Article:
“Our dreams are a second life.” ~Gerard de Nerval
By Aiden Swain, Humm Magazine, The Journal of Sex and Love in Second Life.
Second Life is such a visual medium, it’s interesting to see how the design and architecture of a place influences how we feel and behave there. In the last year a few landmark ballrooms have been remodeled, including Frank’s Jazz, Sweetheart’s, and Phat Cat’s. This piece is a collection of some brief reviews I’ve written about these places and other ballrooms I know fairly well, and how the architecture affects the feel of the place…
I’m not happy with the new Frank’s. The new place looks like a corporatization of the old, a McFrank’s: bigger, brighter, higher ceilings, a layout that looks like it’s optimized for crowd control and efficiency and not to bring people together in intimate encounters. It’s Frank’s redone as a Big Box nightclub and the mood is different. I miss the the nooks and crannies, potted palms where mysterious people lurked. I miss the old outdoor walkway that led from the back bar to the entrance, where you could walk and sulk and look at the sea The old Frank’s was built for people. The new one is built for crowds.
I miss that long walk between the reception desk and the club, where you couldn’t see the dance floor and couldn’t see who was there. It was like a tunnel from the locker room out to the playing field, and the walk gave you a chance to get your game face on and check to see that your zipper was closed and that you’d remembered to wear shoes. And to wonder whether she was there tonight.
The new entrance just spills you out into the crowd with no transition. (I believe the term is “debouches.”) There’s no gradual ascent into elegance that special places have. The outside stairs don’t do it. They help a little, but they’re laggy like the old stairs were, tedious and annoying to climb. Once inside and past the reception desk, you’re immediately confronted by the crowd huddling in for shelter by that massive stairway, looking for some sort of architectural cover. The place is so inhumanly big you imagine the sounds of the crowd and the music bouncing and echoing in that cavernous space like in an abandoned warehouse.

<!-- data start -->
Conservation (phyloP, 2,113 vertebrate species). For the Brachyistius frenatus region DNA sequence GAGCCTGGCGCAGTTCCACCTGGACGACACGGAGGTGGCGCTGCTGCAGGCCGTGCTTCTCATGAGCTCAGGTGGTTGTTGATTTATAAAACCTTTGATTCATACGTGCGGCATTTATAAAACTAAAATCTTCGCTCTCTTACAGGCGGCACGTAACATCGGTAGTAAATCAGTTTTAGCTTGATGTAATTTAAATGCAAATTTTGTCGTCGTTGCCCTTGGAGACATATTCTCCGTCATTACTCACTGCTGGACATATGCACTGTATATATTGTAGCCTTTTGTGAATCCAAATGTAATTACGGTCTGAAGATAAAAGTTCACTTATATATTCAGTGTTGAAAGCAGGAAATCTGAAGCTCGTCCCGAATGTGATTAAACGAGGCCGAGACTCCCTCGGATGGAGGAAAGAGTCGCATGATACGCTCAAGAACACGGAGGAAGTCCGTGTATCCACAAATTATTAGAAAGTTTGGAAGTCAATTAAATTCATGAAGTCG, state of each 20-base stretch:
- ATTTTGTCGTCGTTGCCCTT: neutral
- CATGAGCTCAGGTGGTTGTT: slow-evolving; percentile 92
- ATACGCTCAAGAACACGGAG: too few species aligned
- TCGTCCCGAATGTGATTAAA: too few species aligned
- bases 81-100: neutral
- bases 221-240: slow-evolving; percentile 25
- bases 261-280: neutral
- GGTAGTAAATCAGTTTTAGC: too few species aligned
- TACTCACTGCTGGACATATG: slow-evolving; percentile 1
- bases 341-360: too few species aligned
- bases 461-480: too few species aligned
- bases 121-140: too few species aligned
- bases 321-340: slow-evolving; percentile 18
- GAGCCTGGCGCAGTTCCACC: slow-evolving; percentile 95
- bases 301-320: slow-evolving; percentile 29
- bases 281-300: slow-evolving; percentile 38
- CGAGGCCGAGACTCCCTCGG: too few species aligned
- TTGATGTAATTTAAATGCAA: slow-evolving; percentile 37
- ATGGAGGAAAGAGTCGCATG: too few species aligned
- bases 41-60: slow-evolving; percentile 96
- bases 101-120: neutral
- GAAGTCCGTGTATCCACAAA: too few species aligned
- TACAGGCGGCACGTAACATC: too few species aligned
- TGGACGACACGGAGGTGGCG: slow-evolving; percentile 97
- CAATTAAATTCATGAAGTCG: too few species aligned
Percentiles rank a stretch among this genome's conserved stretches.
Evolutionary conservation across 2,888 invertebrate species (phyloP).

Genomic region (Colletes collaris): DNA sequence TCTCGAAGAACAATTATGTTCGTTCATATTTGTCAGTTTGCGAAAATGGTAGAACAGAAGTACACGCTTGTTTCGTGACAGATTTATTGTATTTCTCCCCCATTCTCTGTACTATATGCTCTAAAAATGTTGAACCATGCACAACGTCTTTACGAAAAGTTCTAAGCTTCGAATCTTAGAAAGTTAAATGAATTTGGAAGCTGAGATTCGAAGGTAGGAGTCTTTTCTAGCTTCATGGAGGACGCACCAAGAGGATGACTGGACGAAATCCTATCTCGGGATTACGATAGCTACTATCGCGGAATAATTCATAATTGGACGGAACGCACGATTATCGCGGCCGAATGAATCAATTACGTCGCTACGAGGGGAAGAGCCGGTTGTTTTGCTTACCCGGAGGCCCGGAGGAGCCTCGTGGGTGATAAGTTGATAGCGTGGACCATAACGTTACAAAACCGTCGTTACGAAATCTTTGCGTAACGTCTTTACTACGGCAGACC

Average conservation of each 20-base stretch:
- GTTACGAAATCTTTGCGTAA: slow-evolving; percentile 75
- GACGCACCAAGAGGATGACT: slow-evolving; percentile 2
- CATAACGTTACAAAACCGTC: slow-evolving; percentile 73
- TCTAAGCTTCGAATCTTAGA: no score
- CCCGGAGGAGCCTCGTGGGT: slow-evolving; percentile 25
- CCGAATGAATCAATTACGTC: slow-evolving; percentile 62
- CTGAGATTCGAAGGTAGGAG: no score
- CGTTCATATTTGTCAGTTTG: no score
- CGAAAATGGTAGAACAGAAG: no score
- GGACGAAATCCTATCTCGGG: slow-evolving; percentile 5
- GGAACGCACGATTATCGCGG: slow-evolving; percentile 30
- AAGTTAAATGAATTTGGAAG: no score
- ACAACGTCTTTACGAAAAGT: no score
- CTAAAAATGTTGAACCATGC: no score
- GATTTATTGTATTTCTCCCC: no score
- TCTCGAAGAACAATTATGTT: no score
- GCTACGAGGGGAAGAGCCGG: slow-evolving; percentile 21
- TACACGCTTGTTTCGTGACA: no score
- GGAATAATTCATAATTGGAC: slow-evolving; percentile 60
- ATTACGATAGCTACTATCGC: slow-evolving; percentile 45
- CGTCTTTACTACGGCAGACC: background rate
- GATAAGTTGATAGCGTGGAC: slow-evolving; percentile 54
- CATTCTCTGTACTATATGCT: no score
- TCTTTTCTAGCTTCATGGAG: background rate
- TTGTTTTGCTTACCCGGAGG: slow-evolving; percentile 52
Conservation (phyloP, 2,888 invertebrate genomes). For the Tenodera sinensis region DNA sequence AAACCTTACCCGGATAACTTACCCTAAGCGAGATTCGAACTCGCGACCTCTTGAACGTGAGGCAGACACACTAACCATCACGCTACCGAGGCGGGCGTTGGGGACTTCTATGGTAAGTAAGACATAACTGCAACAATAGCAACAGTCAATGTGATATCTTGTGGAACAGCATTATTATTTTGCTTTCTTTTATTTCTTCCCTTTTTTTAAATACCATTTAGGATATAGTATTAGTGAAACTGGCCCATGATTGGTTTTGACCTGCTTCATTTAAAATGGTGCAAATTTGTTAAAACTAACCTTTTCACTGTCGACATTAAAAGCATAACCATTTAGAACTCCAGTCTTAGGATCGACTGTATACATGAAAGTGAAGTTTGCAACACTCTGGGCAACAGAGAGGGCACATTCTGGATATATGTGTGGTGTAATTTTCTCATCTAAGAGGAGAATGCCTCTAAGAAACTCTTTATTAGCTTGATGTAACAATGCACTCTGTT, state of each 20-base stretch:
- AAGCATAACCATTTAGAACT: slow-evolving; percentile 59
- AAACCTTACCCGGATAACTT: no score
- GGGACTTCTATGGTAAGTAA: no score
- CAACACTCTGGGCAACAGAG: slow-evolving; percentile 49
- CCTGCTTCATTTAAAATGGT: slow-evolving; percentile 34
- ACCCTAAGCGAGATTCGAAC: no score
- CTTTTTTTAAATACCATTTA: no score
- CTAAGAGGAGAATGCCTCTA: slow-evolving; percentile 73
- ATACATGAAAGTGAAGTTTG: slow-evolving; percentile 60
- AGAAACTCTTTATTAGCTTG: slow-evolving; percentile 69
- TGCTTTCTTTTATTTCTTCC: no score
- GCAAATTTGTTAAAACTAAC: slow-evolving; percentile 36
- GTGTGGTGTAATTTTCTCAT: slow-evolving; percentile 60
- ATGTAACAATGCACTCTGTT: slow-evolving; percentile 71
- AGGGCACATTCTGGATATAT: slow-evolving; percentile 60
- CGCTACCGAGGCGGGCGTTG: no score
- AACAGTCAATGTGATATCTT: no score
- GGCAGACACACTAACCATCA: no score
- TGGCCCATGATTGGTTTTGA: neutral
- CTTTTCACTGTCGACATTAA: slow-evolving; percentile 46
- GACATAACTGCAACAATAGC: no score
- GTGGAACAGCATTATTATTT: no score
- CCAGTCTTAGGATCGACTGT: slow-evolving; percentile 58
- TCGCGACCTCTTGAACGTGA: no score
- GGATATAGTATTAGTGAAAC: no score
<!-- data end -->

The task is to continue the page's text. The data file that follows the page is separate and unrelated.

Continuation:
But the main problem seems to me to be the dance floor. Barn-like and empty, it no longer has the DJ desk to break up the space, and the lights are too bright, leaving people feeling exposed. It’s not the kind of dance floor that makes you feel comfortable or that lends itself to romance and intimacy. It recalls grammars chool lunchtime dances in the gym.The staircase shelter unbalances the feel of the wallflower area in front of the bar. SInce there’s no architectural attention paid to the ocean side, that part is abandoned and the center of gravity has shifted toward the stairs, which is just the area that newcomers have to negotiate.
I pick on Frank’s because Frank’s is so important to SL’s adult community. It’s the social center, the heart, the place to be and be seen, the prime meeting place for men and women seeking each other’s company with some modicum of elegance. It’s not just a sim anymore. It’s an institution, and it’s impossible to think of an SL without it. Countless relationships and affairs got their start those checkered tiles, and still do, but now couples don’t linger as long. You even might wonder if the management’s adopted the eat-it-n-beat-it philosophy of fast food establishments, that make themselves just comfortable enough so you’ll enter and just annoying enough so you won’t want to stay too long.
Frank’s is in no danger of losing clientele because of the redo. But it’s a shame that another comfortable old institution has been updated in the name of crowd control and efficiency.
Frank’s is becoming more, in fact, like Frank’s Elite. When Elite first opened, the exterior architecture promised great things, with domes and pillars and shadowy corridors. But down at the end of that long walk was a giant lavatory, A tile and glass cavern that had much of the charm of a fast-food establishment. The ballroom was cold, empty, and forbidding, with hard, bright surfaces of tile and glass and no place for people to gather and socialize. You couldn’t walk in there without imagining loud echoes and cold spots and feeling the hard tile beneath your shoes, and you were left in that huge space without cover or protection of any kind. It was like being a specimen. People stayed away.